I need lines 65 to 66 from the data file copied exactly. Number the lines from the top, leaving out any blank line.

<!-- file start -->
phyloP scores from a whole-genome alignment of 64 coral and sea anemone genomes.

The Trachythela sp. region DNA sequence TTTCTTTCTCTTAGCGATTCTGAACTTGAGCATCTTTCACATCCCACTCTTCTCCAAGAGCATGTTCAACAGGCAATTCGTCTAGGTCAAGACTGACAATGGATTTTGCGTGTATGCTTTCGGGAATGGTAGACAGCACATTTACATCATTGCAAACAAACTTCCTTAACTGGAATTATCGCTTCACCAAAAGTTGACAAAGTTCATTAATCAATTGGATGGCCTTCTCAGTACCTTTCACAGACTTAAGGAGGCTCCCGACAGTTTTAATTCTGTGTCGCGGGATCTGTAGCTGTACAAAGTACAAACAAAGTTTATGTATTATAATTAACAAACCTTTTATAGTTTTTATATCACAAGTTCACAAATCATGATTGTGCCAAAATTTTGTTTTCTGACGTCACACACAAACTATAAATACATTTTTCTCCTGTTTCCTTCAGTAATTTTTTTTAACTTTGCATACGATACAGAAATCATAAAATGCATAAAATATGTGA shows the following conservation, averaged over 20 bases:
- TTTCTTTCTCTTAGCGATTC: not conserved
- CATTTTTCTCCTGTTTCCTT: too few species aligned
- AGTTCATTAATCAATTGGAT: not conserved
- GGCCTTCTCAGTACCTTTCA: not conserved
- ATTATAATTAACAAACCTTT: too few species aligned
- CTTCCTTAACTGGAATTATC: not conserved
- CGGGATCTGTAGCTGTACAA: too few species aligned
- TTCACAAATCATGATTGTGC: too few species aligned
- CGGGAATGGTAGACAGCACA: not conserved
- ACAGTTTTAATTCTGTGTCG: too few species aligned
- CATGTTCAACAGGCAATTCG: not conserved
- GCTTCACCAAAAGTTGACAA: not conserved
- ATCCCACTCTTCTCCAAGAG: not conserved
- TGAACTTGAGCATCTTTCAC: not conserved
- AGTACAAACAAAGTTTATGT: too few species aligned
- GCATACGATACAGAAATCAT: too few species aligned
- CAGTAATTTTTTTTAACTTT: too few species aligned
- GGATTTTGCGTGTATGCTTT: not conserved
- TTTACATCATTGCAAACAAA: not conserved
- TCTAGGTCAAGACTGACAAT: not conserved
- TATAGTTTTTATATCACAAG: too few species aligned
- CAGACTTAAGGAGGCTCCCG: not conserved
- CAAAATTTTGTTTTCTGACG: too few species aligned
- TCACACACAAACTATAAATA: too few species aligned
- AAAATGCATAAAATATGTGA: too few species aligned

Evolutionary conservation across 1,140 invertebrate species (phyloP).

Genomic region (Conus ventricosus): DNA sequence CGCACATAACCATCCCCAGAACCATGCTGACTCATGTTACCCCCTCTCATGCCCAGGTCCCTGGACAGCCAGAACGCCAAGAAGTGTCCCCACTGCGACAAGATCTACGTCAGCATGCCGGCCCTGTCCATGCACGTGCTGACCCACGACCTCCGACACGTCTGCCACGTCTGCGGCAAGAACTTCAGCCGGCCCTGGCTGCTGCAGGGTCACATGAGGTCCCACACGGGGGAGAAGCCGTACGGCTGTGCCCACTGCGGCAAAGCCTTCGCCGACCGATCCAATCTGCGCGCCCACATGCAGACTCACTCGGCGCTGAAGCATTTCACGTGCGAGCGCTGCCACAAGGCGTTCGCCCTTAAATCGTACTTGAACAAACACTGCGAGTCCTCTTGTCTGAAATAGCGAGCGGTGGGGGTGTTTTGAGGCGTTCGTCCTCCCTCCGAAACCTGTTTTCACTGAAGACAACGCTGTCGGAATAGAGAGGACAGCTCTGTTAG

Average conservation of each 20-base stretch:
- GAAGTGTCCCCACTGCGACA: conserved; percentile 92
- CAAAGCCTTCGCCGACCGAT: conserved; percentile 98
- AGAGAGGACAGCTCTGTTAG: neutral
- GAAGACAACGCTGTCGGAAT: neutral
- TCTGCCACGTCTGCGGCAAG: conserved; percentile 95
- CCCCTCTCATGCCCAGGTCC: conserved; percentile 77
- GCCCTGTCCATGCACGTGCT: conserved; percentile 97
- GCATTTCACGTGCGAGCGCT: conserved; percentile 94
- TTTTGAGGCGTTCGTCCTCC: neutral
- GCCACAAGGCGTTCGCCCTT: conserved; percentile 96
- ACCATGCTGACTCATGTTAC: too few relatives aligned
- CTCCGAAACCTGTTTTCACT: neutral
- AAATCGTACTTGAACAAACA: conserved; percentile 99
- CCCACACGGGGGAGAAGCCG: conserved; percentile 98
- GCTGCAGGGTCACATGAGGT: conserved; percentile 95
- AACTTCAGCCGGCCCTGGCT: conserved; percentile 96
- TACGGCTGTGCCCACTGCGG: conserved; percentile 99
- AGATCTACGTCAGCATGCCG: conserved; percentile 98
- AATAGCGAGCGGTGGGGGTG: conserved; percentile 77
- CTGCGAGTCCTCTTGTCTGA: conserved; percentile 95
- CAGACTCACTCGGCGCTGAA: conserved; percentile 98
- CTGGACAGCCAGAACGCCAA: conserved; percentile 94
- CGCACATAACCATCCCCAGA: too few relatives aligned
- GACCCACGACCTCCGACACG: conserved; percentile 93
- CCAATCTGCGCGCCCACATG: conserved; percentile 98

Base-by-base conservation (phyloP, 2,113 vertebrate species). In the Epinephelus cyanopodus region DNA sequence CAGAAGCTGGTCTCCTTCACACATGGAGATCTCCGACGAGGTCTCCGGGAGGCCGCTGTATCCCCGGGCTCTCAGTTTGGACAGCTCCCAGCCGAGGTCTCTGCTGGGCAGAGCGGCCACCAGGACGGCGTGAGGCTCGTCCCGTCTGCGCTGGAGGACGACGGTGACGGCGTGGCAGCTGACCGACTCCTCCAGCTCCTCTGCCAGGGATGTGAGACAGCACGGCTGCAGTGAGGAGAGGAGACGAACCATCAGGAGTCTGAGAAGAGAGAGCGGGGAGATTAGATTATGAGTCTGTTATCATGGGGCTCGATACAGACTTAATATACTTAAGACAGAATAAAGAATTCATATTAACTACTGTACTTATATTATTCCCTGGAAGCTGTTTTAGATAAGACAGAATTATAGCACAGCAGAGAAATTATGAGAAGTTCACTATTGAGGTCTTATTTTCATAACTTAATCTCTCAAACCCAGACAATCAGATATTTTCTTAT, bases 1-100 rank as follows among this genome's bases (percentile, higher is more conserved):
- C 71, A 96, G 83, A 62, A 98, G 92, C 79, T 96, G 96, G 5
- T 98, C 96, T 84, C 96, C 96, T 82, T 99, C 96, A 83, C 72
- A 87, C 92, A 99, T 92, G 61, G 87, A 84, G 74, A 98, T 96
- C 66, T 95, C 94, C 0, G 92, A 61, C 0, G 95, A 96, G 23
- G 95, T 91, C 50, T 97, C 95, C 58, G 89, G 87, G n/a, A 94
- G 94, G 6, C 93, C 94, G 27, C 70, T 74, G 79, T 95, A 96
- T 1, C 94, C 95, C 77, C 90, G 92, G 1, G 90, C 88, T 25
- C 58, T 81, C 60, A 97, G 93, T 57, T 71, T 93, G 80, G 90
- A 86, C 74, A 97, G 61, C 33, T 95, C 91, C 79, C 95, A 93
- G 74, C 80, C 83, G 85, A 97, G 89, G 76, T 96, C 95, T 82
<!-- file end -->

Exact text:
- A 86, C 74, A 97, G 61, C 33, T 95, C 91, C 79, C 95, A 93
- G 74, C 80, C 83, G 85, A 97, G 89, G 76, T 96, C 95, T 82